Incents and Sensibility

Jun 01, 2007 9:30 PM  By

Incentive programs have been a blessing for home decor and gifts merchant Home Interiors. Thanks to performance bonuses tied to improving inventory accuracy, the Carrollton, TX-based company was able to eliminate taking physical inventory each year.

Taking inventory was an arduous process that required the shutting down of the distribution center for an entire week, says vice president of distribution Dan Zipes. But now, he says, “we’ve added an entire week to our selling cycle, and our inventory accuracy is way up.”

Investing in an employee incentive programs can indeed pay off. According to the Evanston, IL-based Forum for People Performance Management and Measurement, an effectively structured incentive program can increase team performance 44% and individual performance 25%. Incentivized staff have improved attitudes about their job and the company — attitudes that they project to your customers.

Incentive programs can be designed to boost productivity in a specific area of the operation where you need help, such as in receiving or picking. They can also reinforce and reward every specific behaviors. The best programs create a win-win between employees and the company. Workers see the rewards of their extra effort, and their effort helps the company achieve its goals.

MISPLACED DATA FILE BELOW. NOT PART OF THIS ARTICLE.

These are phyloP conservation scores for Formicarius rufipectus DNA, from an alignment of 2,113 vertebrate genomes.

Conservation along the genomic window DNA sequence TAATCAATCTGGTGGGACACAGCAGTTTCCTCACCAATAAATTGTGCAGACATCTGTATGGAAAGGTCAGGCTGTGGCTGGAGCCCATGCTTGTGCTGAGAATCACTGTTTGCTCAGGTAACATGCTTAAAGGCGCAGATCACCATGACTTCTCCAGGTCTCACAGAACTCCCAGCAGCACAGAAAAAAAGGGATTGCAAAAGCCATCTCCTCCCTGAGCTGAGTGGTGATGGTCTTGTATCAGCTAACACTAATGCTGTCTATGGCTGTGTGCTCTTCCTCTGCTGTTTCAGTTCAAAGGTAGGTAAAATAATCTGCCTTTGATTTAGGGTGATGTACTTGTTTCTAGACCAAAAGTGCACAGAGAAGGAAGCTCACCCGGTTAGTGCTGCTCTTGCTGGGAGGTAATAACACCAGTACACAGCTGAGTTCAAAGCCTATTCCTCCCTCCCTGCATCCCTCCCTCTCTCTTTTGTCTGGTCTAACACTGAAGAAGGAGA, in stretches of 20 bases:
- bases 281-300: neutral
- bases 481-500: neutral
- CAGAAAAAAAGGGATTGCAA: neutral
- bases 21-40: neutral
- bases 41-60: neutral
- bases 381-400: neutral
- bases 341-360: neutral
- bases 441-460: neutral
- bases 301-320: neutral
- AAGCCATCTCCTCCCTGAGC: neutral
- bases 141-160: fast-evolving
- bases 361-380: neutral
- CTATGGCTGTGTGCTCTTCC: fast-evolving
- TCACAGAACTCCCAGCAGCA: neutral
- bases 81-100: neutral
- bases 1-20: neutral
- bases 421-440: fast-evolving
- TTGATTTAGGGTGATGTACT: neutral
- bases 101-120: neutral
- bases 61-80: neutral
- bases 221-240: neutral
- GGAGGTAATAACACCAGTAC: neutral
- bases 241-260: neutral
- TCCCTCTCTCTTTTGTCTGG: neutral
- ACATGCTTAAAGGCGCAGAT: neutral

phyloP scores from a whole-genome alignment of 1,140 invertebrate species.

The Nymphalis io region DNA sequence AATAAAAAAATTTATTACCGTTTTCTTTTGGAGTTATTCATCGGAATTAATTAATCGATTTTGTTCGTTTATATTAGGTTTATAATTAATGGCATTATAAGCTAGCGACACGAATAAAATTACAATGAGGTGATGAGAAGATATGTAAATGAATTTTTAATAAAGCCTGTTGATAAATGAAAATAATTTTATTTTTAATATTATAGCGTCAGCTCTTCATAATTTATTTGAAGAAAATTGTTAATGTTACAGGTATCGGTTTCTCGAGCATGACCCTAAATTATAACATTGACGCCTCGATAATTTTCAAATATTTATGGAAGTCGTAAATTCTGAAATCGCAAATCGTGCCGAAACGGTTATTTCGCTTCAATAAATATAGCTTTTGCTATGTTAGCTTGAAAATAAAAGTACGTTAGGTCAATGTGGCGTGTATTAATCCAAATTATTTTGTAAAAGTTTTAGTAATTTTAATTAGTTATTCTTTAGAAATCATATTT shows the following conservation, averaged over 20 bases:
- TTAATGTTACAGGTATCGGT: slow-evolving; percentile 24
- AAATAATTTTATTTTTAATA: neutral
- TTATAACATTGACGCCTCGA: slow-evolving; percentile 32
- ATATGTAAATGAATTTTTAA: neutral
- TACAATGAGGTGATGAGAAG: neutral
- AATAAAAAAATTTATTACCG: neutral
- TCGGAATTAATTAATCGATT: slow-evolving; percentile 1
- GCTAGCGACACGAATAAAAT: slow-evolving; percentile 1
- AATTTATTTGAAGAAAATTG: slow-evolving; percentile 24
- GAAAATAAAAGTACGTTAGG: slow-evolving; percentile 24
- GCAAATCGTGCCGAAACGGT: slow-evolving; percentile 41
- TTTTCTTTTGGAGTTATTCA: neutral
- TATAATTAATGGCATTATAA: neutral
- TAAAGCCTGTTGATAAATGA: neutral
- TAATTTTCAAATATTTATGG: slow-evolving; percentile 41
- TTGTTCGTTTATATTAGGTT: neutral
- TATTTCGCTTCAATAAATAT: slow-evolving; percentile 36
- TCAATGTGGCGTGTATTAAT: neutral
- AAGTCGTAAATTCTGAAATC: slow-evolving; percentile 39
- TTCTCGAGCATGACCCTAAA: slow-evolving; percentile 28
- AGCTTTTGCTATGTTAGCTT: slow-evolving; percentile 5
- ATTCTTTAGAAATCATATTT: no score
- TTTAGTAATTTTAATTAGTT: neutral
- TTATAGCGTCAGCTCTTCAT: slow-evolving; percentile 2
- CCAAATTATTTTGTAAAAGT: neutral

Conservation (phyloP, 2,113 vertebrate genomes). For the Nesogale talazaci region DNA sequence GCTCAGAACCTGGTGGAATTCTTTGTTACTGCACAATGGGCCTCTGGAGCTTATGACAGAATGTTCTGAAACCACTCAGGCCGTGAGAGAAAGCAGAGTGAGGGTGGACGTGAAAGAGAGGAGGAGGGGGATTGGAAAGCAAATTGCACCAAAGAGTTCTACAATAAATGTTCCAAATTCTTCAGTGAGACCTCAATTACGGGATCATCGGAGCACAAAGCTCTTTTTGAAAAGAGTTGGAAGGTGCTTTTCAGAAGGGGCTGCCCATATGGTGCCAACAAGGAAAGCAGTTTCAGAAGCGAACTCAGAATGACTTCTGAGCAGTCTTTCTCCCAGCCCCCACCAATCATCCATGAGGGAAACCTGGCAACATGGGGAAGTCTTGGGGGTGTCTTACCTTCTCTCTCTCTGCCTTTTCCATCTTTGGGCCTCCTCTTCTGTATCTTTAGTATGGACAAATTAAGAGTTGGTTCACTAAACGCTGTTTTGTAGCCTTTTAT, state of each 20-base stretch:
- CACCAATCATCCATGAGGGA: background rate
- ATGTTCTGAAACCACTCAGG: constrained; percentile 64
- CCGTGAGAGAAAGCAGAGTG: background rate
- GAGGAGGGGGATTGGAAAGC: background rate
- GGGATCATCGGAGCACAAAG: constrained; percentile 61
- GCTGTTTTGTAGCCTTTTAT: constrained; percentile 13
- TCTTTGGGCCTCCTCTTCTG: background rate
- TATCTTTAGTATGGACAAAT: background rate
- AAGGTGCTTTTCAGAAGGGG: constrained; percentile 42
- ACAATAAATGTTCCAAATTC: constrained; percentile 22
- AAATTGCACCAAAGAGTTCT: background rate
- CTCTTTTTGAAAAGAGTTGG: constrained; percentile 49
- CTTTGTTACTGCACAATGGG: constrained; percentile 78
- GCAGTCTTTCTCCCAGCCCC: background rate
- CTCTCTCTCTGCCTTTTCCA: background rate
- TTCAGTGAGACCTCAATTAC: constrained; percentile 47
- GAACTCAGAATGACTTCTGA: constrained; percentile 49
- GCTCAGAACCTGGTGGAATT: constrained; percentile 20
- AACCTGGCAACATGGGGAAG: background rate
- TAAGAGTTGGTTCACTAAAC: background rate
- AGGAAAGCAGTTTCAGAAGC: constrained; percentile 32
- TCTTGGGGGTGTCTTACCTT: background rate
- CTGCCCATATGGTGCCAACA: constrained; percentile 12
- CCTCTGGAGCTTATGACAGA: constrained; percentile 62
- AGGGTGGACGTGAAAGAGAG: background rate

Home Interiors spends some $300,000 a year on incentive programs tied to a wide array of initiatives, such as increasing warehouse safety and improving on-time delivery, says Zipes. “It may seem like a large amount of money, but we have seen the benefits such as low incidents of workers’ compensation [due to fewer accidents], better order accuracy, and on-time delivery of 99.9%.”

CAVEATS AND GOLDEN RULES

Setting up incentive programs can pose administrative challenges. And if the goals aren’t considered in context, an improvement in one area could lead to declining performance in another. An incentive program that rewards the fastest picker, for example, may increase the number of orders picked per hour. But it could also increase the number of inaccurate orders shipped, which in turn would drive up return rates.

Setting up a program tied exclusively to labor or productivity standards “will yield benefits only in this area,” says Kate Vitasek, founder of Bellevue, WA-based consultancy Supply Chain Visions. “A better way to approach this is to look at what the company is trying to achieve as their desired outcomes. Usually increasing productivity standards is only one part of the desired results.”